Yamas and Niyamas, by Deborah Adele

Yoga for Depression, by Amy Weintraub

Yoga for Emotional Balance, by Bo Forbes

Yoga Toolbox for Teachers and Students, by Joseph and Lilian Le Page

Module 3: Practicum

No specific recommended or required resources

Module 4: Yoga Therapy Applied in Medical Settings

(Reading list to be expanded. Module 4 to be held in 2020)

Yoga Chikitsa, by Yogacharya Dr. Ananda Balayogi Bhavanani

Yoga Therapy and Integrative Medicine, by Larry Payne, Terra Gold, and Eden Goldman

Module 5: Yoga Therapy Applications Within the Mental-Health Field

Why Zebras Don’t Get Ulcers, by Robert Sapolsky

Shadows of the Sacred: Seeing through Spiritual Illusions, by Frances Vaughan

Yoga and Psychotherapy, by Swami Rama et al

Yoga for Depression, by Amy Weintraub

Yoga for Emotional Balance, by Bo Forbes

Yoga for Emotional Trauma, by Mary NurrieStearns

The iRest Program for Healing PTSD, by Richard Miller

Yoga Nidra: A Meditative Practice for Deep Relaxation and Healing PTSD, by Richard Miller

Module 6: In-Depth Anatomy of Asana

Recommended in 2018:

Anatomy of Movement, by Blandine Calais-Germain

Anatomy Trains: Myofascial Meridians for Manual Movement Therapists, by Thomas W. Myer

Recommended in 2019:

Science of Yoga by Ann Swanson

The Anatomy of Yoga, Marlysa Sullivan

Mudras for Healing and Transformation, by Joseph and Lilian Le Page
Also available is the companion set of Mudra Cards, highly recommended!

Yoga Toolbox for Teachers and Students, by Joseph and Lilian Le Page

Module 7: Pranayama, Mudra, and Subtle Anatomy Applied in Yoga Therapy

Mudras for Healing and Transformation, by Joseph and Lilian Le Page
Also available is the companion set of Mudra Cards, highly recommended!

Pranayama, by Allison Gemmel LaFramboise with Yoganand Michael Carroll

Module 8: Embodying the Principles of Ayurveda in Yoga Therapy

(Reading list to be expanded. Module 8 to be held in 2020)

Yoga & Ayurveda, by Dr. David Frawley

Ayurveda and the Mind, by Dr. David Frawley

International Day of Yoga – IDY 2018

IDY International Day of Yoga in Tampa, FL
Celebrate International Day of Yoga in Tampa, FL

Celebrate IDY with FREE Yoga Classes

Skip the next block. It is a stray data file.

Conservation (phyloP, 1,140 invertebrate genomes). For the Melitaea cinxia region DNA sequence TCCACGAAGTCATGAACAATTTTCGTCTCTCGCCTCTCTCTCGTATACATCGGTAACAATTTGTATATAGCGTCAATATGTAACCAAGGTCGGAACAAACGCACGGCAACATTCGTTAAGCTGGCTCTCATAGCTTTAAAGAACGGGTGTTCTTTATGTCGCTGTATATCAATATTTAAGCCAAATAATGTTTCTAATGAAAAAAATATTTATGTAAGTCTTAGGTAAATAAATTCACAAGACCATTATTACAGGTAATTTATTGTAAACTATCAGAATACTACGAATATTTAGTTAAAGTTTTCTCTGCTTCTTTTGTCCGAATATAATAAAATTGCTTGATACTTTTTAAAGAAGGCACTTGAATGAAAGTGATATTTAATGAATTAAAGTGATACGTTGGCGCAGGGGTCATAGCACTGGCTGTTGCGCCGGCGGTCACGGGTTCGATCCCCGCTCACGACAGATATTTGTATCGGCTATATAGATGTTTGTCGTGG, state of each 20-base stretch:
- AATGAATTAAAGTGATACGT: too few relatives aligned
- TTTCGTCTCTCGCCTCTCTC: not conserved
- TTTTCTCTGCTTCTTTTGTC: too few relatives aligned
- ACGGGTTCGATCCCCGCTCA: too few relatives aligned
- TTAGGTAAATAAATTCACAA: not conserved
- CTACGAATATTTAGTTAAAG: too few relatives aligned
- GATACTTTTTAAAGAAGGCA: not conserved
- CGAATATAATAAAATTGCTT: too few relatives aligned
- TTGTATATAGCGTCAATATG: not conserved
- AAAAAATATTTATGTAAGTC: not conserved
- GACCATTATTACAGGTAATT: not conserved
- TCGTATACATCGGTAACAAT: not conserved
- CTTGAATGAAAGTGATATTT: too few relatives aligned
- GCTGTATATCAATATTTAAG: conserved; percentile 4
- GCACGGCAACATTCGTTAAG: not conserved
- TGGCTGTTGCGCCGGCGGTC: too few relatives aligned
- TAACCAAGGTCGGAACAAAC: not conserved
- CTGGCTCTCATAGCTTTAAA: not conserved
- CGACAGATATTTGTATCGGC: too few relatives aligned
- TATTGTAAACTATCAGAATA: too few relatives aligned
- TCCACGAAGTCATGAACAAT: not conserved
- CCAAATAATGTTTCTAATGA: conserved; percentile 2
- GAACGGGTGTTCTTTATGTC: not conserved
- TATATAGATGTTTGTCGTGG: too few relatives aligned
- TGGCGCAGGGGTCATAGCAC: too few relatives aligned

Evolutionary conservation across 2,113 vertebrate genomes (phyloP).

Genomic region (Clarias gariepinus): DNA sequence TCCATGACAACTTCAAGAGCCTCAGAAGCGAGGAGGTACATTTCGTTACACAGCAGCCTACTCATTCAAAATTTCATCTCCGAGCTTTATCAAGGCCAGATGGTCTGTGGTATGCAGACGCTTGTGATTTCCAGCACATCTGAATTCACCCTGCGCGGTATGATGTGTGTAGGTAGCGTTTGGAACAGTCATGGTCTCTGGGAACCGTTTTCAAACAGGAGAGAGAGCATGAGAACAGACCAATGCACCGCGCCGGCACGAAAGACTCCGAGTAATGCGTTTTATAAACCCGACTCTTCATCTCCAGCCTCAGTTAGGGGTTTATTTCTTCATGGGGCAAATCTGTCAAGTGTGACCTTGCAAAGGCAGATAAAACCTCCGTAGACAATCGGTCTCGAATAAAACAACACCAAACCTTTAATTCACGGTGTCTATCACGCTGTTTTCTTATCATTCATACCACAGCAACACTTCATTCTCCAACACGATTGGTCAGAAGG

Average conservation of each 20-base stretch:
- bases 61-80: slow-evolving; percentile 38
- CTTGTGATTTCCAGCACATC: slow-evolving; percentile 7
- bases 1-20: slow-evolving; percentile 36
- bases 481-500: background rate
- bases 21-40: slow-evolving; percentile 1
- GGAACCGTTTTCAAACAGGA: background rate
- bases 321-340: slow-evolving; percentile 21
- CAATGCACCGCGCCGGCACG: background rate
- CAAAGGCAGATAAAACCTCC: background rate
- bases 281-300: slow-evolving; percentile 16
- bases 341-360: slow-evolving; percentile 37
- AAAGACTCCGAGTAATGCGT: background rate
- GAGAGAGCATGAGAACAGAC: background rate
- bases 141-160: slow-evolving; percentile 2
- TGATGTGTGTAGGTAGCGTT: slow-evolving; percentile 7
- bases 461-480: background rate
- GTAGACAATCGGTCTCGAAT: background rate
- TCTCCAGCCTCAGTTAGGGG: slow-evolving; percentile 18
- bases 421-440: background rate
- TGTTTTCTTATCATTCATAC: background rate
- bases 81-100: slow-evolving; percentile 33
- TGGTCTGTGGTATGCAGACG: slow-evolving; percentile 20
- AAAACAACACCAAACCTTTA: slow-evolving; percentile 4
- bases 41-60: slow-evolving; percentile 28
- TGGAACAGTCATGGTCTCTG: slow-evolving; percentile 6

The “official” International Day of Yoga (IDY) happens every year on June 21. Take Me To The River Yoga studio in Tampa will be celebrating International Yoga Day 2018 with FREE YOGA CLASSES. The regularly scheduled Tuesday and Wednesday classes on June 19 and June 20, 2018 will be free. Anyone who has paid for a series of classes will get a free pass for any of these classes.

Yoga classes are held every Tuesday and Wednesday at 10 am and 7 pm at Take Me To The River Yoga. Surya Namaskar, the Sun Salutation is a traditional series of yoga poses taught in most forms of yoga asana. I will be leading a series of Sun Salutations in the regular classes and a version of the Sun Salutation in the Chair Yoga classes. Check the schedule and sign up online to make class a breeze.

Started in 2015, June 21st is the International Day of Yoga

This year marks the third year for the IDY. The date was originally declared by the United Nations General Assembly in 2015. Celebrate IDY and your yoga practice by attending yoga classes in your area. Consider doing a personal practice of (10) sun salutations every day during this week. Celebrate yoga in your life. Start every day greeting the rising sun with Surya Namaskar, the Sun Salutation. Warm up, wake up and enliven the whole body at the beginning of your day.

Celebrating Yoga around the globe

Watch this video “Sun Never Sets On Yoga – A 24-hour Journey of Sun Salutations Around the Globe” published by the Art of Living, Sri Sri School of Yoga in 2015. People all over the world were doing yoga Sun Salutations for IDY. Tracking yogis from 100 cities around the world doing Sun Salutations celebrated the days leading up to the International Day of Yoga. It’s beautiful to see all the different people moving through the poses. Surya Namaskar is a salute to the sun. It honors the day and celebrates the international yoga community.

Yoga is an N-of-1 Clinical Trial

N-of-1 is the term used to describe one person as the sole participant in a clinical trial. Clinical trials are used to test new pharmaceuticals, medical devices, and innovative health-related techniques. The practice of yoga with a trained yoga professional can be akin to an N-of-1 clinical trial. The proof of efficacy is measured by how yoga makes the individual feel.

Yoga treats the person, not the disease. Large clinical trials are looking at the macrocosm of a disease or illness, which is great. It is important to know how large groups of people respond within a clinical trial. If an individual gets the placebo or the treatment and doesn’t respond positively however, they become a segment of a statistic. Yoga approaches health at the N-of-1 level. Yoga can address the microcosm (and super microcosm) of dis-ease in a person.